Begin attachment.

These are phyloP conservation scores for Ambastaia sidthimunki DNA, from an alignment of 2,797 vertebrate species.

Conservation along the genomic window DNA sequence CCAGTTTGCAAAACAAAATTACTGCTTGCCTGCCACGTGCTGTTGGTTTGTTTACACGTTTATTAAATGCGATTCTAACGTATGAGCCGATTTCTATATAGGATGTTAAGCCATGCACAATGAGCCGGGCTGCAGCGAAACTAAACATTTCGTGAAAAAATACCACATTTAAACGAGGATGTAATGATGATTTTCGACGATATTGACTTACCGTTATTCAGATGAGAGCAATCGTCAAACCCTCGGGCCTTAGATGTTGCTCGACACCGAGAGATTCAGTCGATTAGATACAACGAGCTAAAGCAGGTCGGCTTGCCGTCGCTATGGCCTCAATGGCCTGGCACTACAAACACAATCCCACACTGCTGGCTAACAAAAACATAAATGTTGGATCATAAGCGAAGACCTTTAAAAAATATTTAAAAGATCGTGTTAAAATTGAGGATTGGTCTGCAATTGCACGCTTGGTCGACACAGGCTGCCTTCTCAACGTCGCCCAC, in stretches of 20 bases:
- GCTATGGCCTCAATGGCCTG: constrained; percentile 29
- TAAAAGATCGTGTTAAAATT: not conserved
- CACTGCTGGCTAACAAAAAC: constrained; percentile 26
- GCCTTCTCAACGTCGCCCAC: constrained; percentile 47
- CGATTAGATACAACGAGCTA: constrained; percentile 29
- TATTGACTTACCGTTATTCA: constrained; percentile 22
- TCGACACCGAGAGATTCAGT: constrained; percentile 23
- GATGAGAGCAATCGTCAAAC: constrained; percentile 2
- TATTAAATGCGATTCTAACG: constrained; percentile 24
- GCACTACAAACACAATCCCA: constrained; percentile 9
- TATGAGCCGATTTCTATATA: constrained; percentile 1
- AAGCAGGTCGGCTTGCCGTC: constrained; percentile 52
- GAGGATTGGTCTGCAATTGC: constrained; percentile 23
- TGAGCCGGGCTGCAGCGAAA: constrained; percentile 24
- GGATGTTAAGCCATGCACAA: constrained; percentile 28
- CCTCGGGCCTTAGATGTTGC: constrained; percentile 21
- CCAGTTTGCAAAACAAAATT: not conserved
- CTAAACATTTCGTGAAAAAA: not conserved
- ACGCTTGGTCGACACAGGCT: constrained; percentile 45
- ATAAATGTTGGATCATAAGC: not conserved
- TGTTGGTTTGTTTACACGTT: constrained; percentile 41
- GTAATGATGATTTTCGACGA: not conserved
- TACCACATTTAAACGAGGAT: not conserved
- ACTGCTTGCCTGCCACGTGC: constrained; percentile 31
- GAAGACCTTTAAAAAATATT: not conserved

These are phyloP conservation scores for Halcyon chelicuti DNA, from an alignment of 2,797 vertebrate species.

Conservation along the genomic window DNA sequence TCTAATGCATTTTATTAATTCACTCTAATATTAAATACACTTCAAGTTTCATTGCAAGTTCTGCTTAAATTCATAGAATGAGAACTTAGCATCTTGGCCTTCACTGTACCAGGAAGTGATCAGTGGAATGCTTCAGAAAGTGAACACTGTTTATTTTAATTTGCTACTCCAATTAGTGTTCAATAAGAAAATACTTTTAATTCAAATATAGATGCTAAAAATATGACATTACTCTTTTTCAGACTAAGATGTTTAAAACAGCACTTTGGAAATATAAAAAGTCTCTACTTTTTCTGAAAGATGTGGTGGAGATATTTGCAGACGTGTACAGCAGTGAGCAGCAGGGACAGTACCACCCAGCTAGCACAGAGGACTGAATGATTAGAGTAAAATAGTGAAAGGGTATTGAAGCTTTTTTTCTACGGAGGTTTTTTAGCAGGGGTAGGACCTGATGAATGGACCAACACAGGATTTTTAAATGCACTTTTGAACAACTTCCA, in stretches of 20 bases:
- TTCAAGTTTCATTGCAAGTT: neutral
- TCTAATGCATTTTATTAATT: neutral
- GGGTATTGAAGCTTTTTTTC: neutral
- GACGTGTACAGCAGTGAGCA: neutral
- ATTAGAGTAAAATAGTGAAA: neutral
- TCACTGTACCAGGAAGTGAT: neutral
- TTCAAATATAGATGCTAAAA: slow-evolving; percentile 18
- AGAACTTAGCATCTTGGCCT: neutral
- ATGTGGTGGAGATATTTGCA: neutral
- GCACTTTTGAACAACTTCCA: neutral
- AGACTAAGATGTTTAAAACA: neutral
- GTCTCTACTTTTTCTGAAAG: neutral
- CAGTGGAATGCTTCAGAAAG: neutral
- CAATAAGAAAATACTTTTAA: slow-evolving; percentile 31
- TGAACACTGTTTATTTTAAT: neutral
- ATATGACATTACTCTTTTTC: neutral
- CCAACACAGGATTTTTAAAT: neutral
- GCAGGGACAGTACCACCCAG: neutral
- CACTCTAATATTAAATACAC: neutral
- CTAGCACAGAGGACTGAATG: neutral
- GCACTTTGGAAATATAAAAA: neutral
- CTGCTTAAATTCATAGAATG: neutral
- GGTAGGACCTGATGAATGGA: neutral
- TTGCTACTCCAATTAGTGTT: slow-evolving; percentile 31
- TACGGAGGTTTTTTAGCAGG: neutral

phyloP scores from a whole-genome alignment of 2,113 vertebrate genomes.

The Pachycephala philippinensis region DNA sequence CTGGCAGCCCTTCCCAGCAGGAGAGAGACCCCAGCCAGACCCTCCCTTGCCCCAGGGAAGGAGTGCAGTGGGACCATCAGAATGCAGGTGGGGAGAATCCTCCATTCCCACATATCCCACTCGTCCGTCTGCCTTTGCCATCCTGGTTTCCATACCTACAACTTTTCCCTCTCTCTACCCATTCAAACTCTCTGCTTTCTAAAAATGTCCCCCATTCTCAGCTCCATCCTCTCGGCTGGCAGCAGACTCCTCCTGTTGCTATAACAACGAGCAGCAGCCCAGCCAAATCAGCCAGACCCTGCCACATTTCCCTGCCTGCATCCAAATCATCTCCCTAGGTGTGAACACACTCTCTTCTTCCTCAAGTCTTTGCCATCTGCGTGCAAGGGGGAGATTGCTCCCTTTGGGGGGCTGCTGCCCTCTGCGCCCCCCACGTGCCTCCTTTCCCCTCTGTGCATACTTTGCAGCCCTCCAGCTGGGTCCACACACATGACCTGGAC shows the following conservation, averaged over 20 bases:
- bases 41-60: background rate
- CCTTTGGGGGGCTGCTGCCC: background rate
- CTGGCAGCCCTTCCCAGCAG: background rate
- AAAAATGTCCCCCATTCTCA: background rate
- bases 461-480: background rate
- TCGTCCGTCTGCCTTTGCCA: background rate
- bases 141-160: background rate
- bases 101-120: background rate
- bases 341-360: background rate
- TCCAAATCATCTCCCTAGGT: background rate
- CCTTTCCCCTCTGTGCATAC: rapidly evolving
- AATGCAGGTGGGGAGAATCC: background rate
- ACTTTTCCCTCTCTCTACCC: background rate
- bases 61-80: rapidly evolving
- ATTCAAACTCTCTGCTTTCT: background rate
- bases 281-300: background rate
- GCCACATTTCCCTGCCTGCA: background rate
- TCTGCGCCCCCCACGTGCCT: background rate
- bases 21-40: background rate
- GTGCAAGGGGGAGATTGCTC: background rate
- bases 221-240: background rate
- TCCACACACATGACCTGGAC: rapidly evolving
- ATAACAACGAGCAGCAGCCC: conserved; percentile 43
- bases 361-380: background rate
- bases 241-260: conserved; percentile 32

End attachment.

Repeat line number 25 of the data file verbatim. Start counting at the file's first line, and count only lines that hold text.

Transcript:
- TACCACATTTAAACGAGGAT: not conserved